Cross-border tension flares ahead of Croatian elections


The former Yugoslav states of Slovenia and Croatia have recently been embroiled in diplomatic clashes over a range of issues, from territorial borders to a jointly run nuclear power plant. But how much of the tension between Slovenia and Croatia is game playing at government level? Croats vote this weekend to elect a new government. Past parliamentary elections in the country have been marked by national rhetoric and have also been criticised by the European Union. Kerry Skyring asked Dr Erhard Busek, Special Coordinator of the EU's Stability Pact for South Eastern Europe, if he was satisfied with the way this election campaign has been run

"I think we are satisfied. Maybe there are some criticisms coming up but we are not aware that there are irregularities and we are looking forward to fair elections."

Yet tensions do arise, with Slovenia for instance over fishing rights in the Adriatic. Once this election is over would you expect Croatia to resolve that particular issue?

"We should separate this. First of all a lot of actions are done for home consumption, and it's a part of the campaign. Also I would say a lot of problems of the countries coming out of former Yugoslavia are not yet solved. There are the fishing rights, banks; I think it is a long list, which is existing. I am expecting that the two governments will sit together and will look forward."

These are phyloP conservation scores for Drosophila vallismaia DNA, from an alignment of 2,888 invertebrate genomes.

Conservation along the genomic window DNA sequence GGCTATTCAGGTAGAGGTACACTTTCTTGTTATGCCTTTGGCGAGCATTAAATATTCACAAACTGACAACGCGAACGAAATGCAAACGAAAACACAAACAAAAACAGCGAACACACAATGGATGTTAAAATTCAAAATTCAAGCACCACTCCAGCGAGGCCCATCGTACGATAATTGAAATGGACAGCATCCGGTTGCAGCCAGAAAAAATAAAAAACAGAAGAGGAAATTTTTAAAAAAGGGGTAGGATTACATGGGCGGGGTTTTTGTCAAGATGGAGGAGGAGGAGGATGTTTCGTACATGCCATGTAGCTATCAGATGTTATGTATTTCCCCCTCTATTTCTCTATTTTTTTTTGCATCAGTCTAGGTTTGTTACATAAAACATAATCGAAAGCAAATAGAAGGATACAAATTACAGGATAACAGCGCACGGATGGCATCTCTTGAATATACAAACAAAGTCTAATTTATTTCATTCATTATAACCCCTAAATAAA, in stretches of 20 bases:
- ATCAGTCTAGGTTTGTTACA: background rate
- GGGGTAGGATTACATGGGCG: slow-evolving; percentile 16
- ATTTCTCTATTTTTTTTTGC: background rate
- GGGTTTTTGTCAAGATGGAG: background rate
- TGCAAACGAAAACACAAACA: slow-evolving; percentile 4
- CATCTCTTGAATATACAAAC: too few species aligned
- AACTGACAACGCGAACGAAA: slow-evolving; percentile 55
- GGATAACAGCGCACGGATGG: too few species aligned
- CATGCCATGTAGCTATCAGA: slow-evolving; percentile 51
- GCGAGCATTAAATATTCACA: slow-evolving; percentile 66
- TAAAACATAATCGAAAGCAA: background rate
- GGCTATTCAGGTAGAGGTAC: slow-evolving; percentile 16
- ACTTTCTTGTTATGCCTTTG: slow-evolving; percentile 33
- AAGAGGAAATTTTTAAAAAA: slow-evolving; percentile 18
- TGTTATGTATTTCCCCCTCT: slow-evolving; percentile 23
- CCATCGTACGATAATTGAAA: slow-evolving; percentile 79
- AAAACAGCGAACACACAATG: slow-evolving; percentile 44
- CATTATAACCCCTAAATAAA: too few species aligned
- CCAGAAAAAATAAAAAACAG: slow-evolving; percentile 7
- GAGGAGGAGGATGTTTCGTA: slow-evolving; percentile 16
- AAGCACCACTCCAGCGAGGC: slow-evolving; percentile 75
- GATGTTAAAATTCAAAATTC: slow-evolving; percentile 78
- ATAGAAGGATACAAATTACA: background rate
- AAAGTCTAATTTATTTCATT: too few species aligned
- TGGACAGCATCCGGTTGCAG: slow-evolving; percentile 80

The HDZ, the party of former President Franjo Tudjma; if this party joins the next Croatian government what would be your reaction?

"I think from my point of view, also for the HDZ, there is no alternative to the way to Europe. And I am expecting that the HDZ is adapting to this. As far as I know the leader of the party is fully aware of this. Maybe it might create some difficulties internally but they have to adapt to this situation because in general the great majority in Croatia wants to go to the European Union."

And you would be able to work with such a government?

"My job is to work with governments as long as they are not anti European and as long as they are not against their neighbours which would be silly for sure. They have to fulfil conditions for sure and the questions will be the same for the current government and for another government afterwards, or the same government. Some questions remain even if there's a changed election result."